Keep calm and wait on . . .

Weekend Herald - - DECISION 2017 -

For six long days the mi­asma of para­noia hung over the Par­lia­men­tary com­plex as NZ First, Na­tional and Labour trudged to and from a room on neu­tral ter­ri­tory for pow­wows.

On the very first round of talks, the par­ties had agreed to ab­so­lute con­fi­den­tial­ity. No phones were to be taken into the meet­ing room.

The se­crecy was such that staff were too pet­ri­fied to talk to any­one — or even to look at Peters and the NZ First crew.

Those who came across Peters round the traps would quickly look away again as if he was the basilisk or Sodom and could turn them to a pil­lar of salt. Staff seen hav­ing per­fectly nor­mal civil ex­changes with a jour­nal­ist were in­ter­ro­gated af­ter­ward. Even the lo­qua­cious Shane Jones was silent.

It was wartime Bri­tain. They may as well have put the posters up. Tit­tle tat­tle lost the bat­tle, loose lips sink ships. Beware of fe­male spies, keep mum: she’s not so dumb and all that.

For the me­dia this meant long days of invit­ing haem­or­rhoids by sit­ting on cold tiled floors. Some re­sorted to count­ing those tiles to pass the time.

At least there was a dead­line — the Oc­to­ber 12 date Peters gave back be­fore the elec­tion and stuck to de­ter­minedly since then — although it eroded from a dead­line for the fi­nal de­ci­sion, to a ‘ tar­get’ to the days the talks proper would end and talks oc­ca­sional be­gan.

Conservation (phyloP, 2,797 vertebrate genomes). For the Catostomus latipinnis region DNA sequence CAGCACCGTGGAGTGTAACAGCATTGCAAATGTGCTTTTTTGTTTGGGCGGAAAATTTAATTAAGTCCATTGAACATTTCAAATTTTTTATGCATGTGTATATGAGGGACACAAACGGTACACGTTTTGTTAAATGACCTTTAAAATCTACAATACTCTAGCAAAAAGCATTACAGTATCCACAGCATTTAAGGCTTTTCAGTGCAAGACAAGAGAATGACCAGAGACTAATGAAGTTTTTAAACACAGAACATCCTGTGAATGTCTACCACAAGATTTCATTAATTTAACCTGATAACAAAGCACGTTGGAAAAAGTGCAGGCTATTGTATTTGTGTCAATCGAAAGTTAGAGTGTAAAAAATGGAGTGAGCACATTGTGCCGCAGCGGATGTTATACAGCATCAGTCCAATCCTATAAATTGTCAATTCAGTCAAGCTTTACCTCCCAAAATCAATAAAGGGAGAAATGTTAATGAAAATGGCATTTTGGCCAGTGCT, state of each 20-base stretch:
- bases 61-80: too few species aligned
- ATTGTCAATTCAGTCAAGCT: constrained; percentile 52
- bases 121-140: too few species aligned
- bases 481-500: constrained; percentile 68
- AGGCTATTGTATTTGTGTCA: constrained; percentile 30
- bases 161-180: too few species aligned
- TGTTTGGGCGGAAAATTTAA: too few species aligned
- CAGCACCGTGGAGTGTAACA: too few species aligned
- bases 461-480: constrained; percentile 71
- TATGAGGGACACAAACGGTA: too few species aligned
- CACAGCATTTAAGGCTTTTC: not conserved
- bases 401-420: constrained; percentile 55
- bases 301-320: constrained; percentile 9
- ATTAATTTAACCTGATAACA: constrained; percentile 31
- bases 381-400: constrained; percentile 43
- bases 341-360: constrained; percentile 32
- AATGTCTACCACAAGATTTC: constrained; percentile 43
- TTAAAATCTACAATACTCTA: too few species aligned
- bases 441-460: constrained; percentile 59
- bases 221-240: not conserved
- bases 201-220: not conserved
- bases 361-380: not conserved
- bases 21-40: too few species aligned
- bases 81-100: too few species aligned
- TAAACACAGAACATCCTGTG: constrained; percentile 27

With noth­ing to re­port on, the te­dium was punc­tu­ated by the most triv­ial of events.

The es­ca­la­tor that went up­wards in the tun­nel be­tween Bowen House and Parliament House was bro­ken on day one. It stayed bro­ken and be­came sym­bolic of the talks, the elec­toral sys­tem, the coun­try. It left Peters with one slow jud­der­ing lift to make his way to and fro with his team. By Fri­day even Aus­tralia’s Parliament had learned of the bro­ken es­ca­la­tor and tweeted “all our es­ca­la­tors are work­ing per­fectly”.

The most trans­par­ent event of the week hap­pened on Tues­day when Labour leader Jacinda Ardern took bis­cuits into the meet­ing — ginger­nuts and choco­late wheat­ens. She car­ried them openly, on top of a folder. It seemed she too was tak­ing tips from the old wartime posters: Help win the war on the kitchen front.

By the next day, even baked goods were clas­si­fied in­for­ma­tion.

Ardern took a gin­ger loaf into the meet­ing, baked by a staff mem­ber — but she car­ried it in her case so no me­dia could see it.

When this re­porter learned of it any­way and dared to tweet it, an in­qui­si­tion was mounted into how the re­porter had known of it. Was some­one Speak­ing Out of Turn on sen­si­tive mat­ters such as baked goods?

When Ardern was also sprung go­ing into Peters’ reg­u­lar haunt — the Green Par­rot — sus­pi­cion of a spy in the camp reached fever pitch.

“You can’t even have a schnitzel in peace,” Ardern sighed af­ter her din­ing ex­pe­ri­ence was re­ported on. Not if you go to Peters’ sec­ond home you can’t, no.

The same re­porter could also have told Ardern her baked goods diplomacy was fu­tile any­way. Peters had pre­vi­ously re­vealed he very, very rarely ate cake, hav­ing for­saken it years ago. He pre­ferred savoury food.